publisher = "American Medical Association",
number = "9",

}

RIS

TY - JOUR

T1 - Association of Cycling With All-Cause and Cardiovascular Disease Mortality Among Persons With Diabetes

T2 - The European Prospective Investigation Into Cancer and Nutrition (EPIC) Study

AU - Ried-Larsen, Mathias

AU - Rasmussen, Martin Gillies

AU - Blond, Kim

AU - Overvad, Thure F

AU - Overvad, Kim

AU - Steindorf, Karen

AU - Katzke, Verena

AU - Andersen, Julie L M

AU - Petersen, Kristina E N

AU - Aune, Dagfinn

AU - Tsilidis, Kostas K

AU - Heath, Alicia K

AU - Papier, Keren

AU - Panico, Salvatore

AU - Masala, Giovanna

AU - Pala, Valeria

AU - Weiderpass, Elisabete

AU - Freisling, Heinz

AU - Bergmann, Manuela M

AU - Verschuren, W M Monique

AU - Zamora-Ros, Raul

AU - Colorado-Yohar, Sandra M

AU - Spijkerman, Annemieke M W

AU - Schulze, Matthias B

AU - Ardanaz, Eva M A

AU - Andersen, Lars Bo

AU - Wareham, Nick

AU - Brage, Søren

AU - Grøntved, Anders

PY - 2021/9/1

Y1 - 2021/9/1

N2 - Importance: Premature death from all causes and cardiovascular disease (CVD) causes is higher among persons with diabetes.Objective: To investigate the association between time spent cycling and all-cause and CVD mortality among persons with diabetes, as well as to evaluate the association between change in time spent cycling and risk of all-cause and CVD mortality.Design, Setting, and Participants: This prospective cohort study included 7459 adults with diabetes from the European Prospective Investigation into Cancer and Nutrition study. Questionnaires regarding medical history, sociodemographic, and lifestyle information were administered in 10 Western European countries from 1992 through 2000 (baseline examination) and at a second examination 5 years after baseline. A total of 5423 participants with diabetes completed both examinations. The final updated primary analysis was conducted on November 13, 2020.Exposures: The primary exposure was self-reported time spent cycling per week at the baseline examination. The secondary exposure was change in cycling status from baseline to the second examination.Main Outcomes and Measures: The primary and secondary outcomes were all-cause and CVD mortality, respectively, adjusted for other physical activity modalities, diabetes duration, and sociodemographic and lifestyle factors.Results: Of the 7459 adults with diabetes included in the analysis, the mean (SD) age was 55.9 (7.7) years, and 3924 (52.6%) were female. During 110 944 person-years of follow-up, 1673 deaths from all causes were registered. Compared with the reference group of people who reported no cycling at baseline (0 min/wk), the multivariable-adjusted hazard ratios for all-cause mortality were 0.78 (95% CI, 0.61-0.99), 0.76 (95% CI, 0.65-0.88), 0.68 (95% CI, 0.57-0.82), and 0.76 (95% CI, 0.63-0.91) for cycling 1 to 59, 60 to 149, 150 to 299, and 300 or more min/wk, respectively. In an analysis of change in time spent cycling with 57 802 person-years of follow-up, a total of 975 deaths from all causes were recorded. Compared with people who reported no cycling at both examinations, the multivariable-adjusted hazard ratios for all-cause mortality were 0.90 (95% CI, 0.71-1.14) in those who cycled and then stopped, 0.65 (95% CI, 0.46-0.92) in initial noncyclists who started cycling, and 0.65 (95% CI, 0.53-0.80) for people who reported cycling at both examinations. Similar results were observed for CVD mortality.Conclusion and Relevance: In this cohort study, cycling was associated with lower all-cause and CVD mortality risk among people with diabetes independent of practicing other types of physical activity. Participants who took up cycling between the baseline and second examination had a considerably lower risk of both all-cause and CVD mortality compared with consistent noncyclists.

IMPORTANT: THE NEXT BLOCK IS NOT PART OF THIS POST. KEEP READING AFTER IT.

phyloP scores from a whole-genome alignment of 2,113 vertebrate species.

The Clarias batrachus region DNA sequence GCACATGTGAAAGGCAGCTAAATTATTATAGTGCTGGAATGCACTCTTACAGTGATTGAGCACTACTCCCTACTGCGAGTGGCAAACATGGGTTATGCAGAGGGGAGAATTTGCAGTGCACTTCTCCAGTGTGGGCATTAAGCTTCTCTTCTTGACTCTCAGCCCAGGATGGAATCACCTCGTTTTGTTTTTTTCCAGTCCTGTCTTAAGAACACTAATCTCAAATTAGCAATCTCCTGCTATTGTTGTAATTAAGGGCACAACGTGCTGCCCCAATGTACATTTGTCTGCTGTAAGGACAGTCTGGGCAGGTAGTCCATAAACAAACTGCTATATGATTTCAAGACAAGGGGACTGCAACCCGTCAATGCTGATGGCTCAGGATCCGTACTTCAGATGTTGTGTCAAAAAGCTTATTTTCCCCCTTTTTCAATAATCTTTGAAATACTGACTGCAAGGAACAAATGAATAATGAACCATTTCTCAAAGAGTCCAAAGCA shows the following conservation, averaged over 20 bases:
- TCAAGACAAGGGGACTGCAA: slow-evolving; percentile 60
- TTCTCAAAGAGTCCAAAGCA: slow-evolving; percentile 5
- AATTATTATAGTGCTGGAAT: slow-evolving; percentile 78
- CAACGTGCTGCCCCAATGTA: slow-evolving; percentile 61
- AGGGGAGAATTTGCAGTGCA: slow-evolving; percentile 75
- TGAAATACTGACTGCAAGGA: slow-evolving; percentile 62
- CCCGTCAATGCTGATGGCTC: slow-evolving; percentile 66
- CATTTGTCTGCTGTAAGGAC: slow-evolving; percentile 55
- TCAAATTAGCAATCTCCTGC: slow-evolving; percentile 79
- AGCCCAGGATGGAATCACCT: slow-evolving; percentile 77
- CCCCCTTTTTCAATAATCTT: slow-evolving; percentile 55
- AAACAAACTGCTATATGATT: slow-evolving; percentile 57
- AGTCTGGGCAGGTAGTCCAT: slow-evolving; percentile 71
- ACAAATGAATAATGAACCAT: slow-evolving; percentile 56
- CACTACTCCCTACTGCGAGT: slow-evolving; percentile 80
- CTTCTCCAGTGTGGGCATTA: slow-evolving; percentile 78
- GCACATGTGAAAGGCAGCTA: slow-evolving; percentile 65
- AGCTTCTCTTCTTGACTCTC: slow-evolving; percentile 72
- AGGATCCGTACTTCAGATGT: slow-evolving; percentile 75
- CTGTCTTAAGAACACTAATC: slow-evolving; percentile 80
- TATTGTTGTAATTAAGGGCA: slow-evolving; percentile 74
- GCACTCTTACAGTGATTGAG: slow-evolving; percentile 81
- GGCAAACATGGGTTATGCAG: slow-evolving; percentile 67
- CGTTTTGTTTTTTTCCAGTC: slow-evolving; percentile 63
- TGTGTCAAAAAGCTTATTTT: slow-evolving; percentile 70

AB - Importance: Premature death from all causes and cardiovascular disease (CVD) causes is higher among persons with diabetes.Objective: To investigate the association between time spent cycling and all-cause and CVD mortality among persons with diabetes, as well as to evaluate the association between change in time spent cycling and risk of all-cause and CVD mortality.Design, Setting, and Participants: This prospective cohort study included 7459 adults with diabetes from the European Prospective Investigation into Cancer and Nutrition study. Questionnaires regarding medical history, sociodemographic, and lifestyle information were administered in 10 Western European countries from 1992 through 2000 (baseline examination) and at a second examination 5 years after baseline. A total of 5423 participants with diabetes completed both examinations. The final updated primary analysis was conducted on November 13, 2020.Exposures: The primary exposure was self-reported time spent cycling per week at the baseline examination. The secondary exposure was change in cycling status from baseline to the second examination.Main Outcomes and Measures: The primary and secondary outcomes were all-cause and CVD mortality, respectively, adjusted for other physical activity modalities, diabetes duration, and sociodemographic and lifestyle factors.Results: Of the 7459 adults with diabetes included in the analysis, the mean (SD) age was 55.9 (7.7) years, and 3924 (52.6%) were female. During 110 944 person-years of follow-up, 1673 deaths from all causes were registered. Compared with the reference group of people who reported no cycling at baseline (0 min/wk), the multivariable-adjusted hazard ratios for all-cause mortality were 0.78 (95% CI, 0.61-0.99), 0.76 (95% CI, 0.65-0.88), 0.68 (95% CI, 0.57-0.82), and 0.76 (95% CI, 0.63-0.91) for cycling 1 to 59, 60 to 149, 150 to 299, and 300 or more min/wk, respectively. In an analysis of change in time spent cycling with 57 802 person-years of follow-up, a total of 975 deaths from all causes were recorded. Compared with people who reported no cycling at both examinations, the multivariable-adjusted hazard ratios for all-cause mortality were 0.90 (95% CI, 0.71-1.14) in those who cycled and then stopped, 0.65 (95% CI, 0.46-0.92) in initial noncyclists who started cycling, and 0.65 (95% CI, 0.53-0.80) for people who reported cycling at both examinations. Similar results were observed for CVD mortality.Conclusion and Relevance: In this cohort study, cycling was associated with lower all-cause and CVD mortality risk among people with diabetes independent of practicing other types of physical activity. Participants who took up cycling between the baseline and second examination had a considerably lower risk of both all-cause and CVD mortality compared with consistent noncyclists.

UR - http://www.scopus.com/inward/record.url?scp=85110867183&partnerID=8YFLogxK

U2 - 10.1001/jamainternmed.2021.3836

DO - 10.1001/jamainternmed.2021.3836

M3 - Journal article

C2 - 34279548

VL - 181

SP - 1196

EP - 1205

JO - JAMA Internal Medicine

JF - JAMA Internal Medicine

SN - 2168-6106

IS - 9

ER -

ID: 67383195